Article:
Hell I got into a little bit of a conversation with Auda back when over some domain issues and the system was so flawed it was ridiculous. My registrar (which I am no longer with) charged me for, but failed to actually renew, my domain which led to a squatter nabbing it. All Auda could do was accept a dispute on the squatters eligibility for that particular domain, the rest of the facts weren’t relevant to them (first come first serve and all that). So I had to wait out an investigation after which they removed the squatters registration, then I had to wait for it to be re-released and buy it back myself… and even then it was a game of sniping where the first person in won… Luckily it all worked out for me, but it was a nightmare. I understand their hands are somewhat tied, but there has to be a better way for common sense to be applied. I’m now overly cautious and make sure I check and double check that every renewal has really gone through.

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#6

Given the barriers to entry are quite low now, there’s no real reason for a business not to have a basic web presence. A domain costs maybe $10 a year, and a simple one page website can be set up very cheaply.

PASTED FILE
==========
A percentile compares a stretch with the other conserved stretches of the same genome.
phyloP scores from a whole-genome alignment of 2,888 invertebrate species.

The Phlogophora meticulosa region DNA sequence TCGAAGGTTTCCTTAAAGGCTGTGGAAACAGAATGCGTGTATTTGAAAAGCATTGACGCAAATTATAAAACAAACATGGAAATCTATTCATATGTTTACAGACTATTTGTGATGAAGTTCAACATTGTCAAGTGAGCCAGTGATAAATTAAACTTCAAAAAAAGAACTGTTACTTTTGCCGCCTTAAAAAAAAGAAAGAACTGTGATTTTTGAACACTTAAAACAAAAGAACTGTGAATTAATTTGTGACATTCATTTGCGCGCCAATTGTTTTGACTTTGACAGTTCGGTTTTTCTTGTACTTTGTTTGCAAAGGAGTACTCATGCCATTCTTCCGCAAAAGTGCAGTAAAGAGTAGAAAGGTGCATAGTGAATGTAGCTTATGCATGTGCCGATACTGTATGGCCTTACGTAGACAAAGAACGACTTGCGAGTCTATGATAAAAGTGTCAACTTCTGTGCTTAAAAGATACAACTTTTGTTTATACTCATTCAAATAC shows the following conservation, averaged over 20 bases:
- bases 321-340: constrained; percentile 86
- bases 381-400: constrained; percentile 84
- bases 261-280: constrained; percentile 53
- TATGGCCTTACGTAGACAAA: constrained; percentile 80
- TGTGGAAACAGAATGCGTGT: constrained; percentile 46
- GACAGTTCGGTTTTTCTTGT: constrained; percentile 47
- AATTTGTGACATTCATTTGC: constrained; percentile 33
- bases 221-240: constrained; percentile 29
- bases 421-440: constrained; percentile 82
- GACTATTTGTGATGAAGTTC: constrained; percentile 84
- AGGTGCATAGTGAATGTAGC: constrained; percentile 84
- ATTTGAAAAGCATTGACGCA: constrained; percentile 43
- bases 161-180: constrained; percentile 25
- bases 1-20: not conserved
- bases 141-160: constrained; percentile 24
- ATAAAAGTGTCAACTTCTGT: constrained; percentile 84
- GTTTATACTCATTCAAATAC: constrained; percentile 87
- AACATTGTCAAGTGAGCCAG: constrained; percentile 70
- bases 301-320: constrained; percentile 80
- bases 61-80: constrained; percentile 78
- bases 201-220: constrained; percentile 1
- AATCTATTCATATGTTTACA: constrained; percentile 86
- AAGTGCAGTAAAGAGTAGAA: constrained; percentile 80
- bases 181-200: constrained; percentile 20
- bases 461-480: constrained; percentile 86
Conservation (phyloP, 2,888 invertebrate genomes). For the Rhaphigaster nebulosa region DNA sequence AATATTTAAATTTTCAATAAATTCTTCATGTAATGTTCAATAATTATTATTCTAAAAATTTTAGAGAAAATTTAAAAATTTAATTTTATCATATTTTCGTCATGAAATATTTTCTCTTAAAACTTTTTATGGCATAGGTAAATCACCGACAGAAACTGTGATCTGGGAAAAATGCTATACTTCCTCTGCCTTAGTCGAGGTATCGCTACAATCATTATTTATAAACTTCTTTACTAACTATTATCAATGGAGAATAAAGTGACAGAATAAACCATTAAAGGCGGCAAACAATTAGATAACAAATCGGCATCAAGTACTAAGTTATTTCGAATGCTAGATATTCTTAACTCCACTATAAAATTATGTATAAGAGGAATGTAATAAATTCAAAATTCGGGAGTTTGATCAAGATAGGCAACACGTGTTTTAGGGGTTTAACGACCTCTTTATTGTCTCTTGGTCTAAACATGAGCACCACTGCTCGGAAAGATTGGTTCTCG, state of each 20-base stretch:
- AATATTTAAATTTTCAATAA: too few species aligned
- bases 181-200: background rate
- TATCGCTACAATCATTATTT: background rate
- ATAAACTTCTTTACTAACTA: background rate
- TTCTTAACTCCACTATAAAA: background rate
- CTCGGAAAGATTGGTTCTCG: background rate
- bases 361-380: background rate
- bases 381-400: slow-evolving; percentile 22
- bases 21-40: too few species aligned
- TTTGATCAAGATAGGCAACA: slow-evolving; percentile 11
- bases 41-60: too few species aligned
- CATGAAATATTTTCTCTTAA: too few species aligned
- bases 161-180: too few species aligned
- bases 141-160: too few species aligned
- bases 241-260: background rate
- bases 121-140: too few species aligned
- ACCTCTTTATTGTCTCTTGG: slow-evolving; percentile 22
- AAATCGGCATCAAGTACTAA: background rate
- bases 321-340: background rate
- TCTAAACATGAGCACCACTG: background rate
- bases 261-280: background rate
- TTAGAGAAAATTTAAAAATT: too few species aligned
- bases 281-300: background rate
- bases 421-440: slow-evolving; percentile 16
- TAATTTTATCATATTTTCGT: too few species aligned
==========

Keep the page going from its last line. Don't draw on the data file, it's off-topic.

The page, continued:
When I’m trying to find a tradie or engage with a business, I’ll always look at their website first. No website = skip and move on. Same with businesses who use hotmail or gmail addresses.

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#7

.au domain names retail for as low as $10.50 a year, No more 2 year registration term requirements. The hosting and webpage for a basic site you could do it for free modify a bootstrap free template found online and deployed to netlify.

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#8

I understand technology is scary for many people and the idea of running their own webpage means they want to “do it properly” and pay somone else to do it which significantly raises the cost.

Very often that’s the case for me too. I work in IT procurement/contracting and I’m still so so surprised how many companies working in the IT industry actually still use email from gmail or carrier (telstra/optus etc) or even shudder hotmail. Even Outlook.com addresses leave me cringing… I mean come on guys, you’re supposed to be IT people… even a simple webpage with minimal information (and an email address to match) makes you look so much more professional.

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#9

What gets me is the ones who go to the trouble of having a domain and basic website set up and then use a hotmail/gmail/yahoo email address. SET UP A BLOODY EMAIL FORWARD!

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#10

Ha! Seen a few of those too… but all my customers know that address…